Why, then, are we so interested in it just now, so interested in the art ,,a his paintings of New York) and David Smith
and in the talk? who told us what it felt like to live in this particular civi-
&ory-^ur"rials)
In answering this more general question, it seemsto me imperative to Tl91ao"at this particular moment in history'
*
grasp the relation of this development to the current popularity of abstract Pop art does not tell us what it feels like to be living through the pres-
painting, and particularly abstract painting which has been so extrerne dntmoment of civilization-it is merely part of the evidence of that civiliza-
(whatever its other achievementsmay be) in denuding art of complex visual L"r. ltr social effect is simply to reconcile us to a world of commodities,
incident. This poverty of visual incident in abstractpainting has given rise to taliti"r and vulgarities-which is to say,an effect indistinguishable from
than ever-be
practically every new development of the last couple of years; happenings, Jvertising art. This is a reconciliation that must-now more
pop art, figure painting, monster-making, kinetic art-all have in common, life itself-is to be defended against the dishonesties of
J'"ed, if art-and
whatever their differences,the desire to restoreto complex and recognizable contrivedpublic symbols and pretentious commerce'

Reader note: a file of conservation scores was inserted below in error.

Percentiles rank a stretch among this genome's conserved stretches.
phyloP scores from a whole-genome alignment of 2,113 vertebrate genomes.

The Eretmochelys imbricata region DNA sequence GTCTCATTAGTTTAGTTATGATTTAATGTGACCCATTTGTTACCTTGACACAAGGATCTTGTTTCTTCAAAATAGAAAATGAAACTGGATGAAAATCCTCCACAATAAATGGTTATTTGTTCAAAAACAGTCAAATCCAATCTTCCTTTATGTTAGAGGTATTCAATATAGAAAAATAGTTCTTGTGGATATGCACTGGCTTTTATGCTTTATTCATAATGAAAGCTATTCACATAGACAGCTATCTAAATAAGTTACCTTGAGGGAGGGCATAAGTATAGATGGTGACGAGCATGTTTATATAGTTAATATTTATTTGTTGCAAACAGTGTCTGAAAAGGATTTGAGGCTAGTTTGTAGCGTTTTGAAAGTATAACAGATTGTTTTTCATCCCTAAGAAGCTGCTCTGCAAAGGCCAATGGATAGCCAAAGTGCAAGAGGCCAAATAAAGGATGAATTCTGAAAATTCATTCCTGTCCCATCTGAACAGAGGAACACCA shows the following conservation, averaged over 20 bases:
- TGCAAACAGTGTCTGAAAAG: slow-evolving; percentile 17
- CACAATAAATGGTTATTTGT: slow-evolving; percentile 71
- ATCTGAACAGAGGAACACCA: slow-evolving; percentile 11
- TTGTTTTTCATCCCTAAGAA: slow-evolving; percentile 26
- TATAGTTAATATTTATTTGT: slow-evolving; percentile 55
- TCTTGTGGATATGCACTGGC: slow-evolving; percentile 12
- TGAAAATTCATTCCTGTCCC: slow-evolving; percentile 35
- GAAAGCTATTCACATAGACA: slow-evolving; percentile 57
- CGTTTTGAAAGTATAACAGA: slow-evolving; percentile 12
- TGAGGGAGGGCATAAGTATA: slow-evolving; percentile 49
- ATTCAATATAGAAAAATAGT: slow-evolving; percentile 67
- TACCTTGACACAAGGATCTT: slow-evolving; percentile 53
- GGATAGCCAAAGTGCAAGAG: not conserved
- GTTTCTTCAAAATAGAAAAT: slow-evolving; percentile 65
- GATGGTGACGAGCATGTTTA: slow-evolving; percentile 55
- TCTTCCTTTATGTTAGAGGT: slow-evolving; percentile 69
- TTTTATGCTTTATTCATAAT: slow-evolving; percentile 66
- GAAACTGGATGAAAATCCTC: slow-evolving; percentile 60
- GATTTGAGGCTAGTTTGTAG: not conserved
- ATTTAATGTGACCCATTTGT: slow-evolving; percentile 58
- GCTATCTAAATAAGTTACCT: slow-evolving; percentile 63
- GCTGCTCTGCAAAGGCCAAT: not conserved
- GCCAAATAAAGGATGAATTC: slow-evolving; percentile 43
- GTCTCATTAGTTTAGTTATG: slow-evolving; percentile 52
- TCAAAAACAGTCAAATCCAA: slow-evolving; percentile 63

experienceits former hegemony over pure aestheticism.And it is as part of
this desire that the taste for pop art must be understood-again, I empha-
size,a contextual meaning rather than an intrinsic, creative one. ASHTON
DORE
Pop art carries out a moderately successfulcharade-but a charade
only----ofthe two kinds of significancewe are particularly suckersfor at the when Lawrence Alloway first discussed pop art he explained that it was
present moment: the Real and the Historical. Pop art seems to be about ,,on the acceptanceof mass-produced objects just becausethey are
based
the real world, yet it appearsto its audienceto be sanctified by tradition, the what is around." The throwaway materials of cities as they collect in draw-
tradition of Dada. Which is to say,it makes itself dependent upon something ers,closetsand empty lots are used, he said, so that "their original identity is
outside art for its expressivemeaning, and at the same time makes itself de- solidly kept." For Alloway it was essentialthat the "original status" of junk
pendent upon the myths of art history for its aestheticintegrity. In my opin- bemaintained.He bared the naturalistic bias of pop art when he insisted that
ion, both appealsare fraudulent. "assemblagesof such material come at the spectator as bits of life, bits of
But pop art does,of course,have its connectionswith art history.Behind the city."
its pretensionslooms the legendary presenceof the most overrated figure in The urgent quest for unadorned or common reality, which is the
modern art: Mr. Marcel Duchamp. It is Duchamp's celebratedsilence,his dis- avowedbasis of pop art, was again assertedby Alloway two years after. In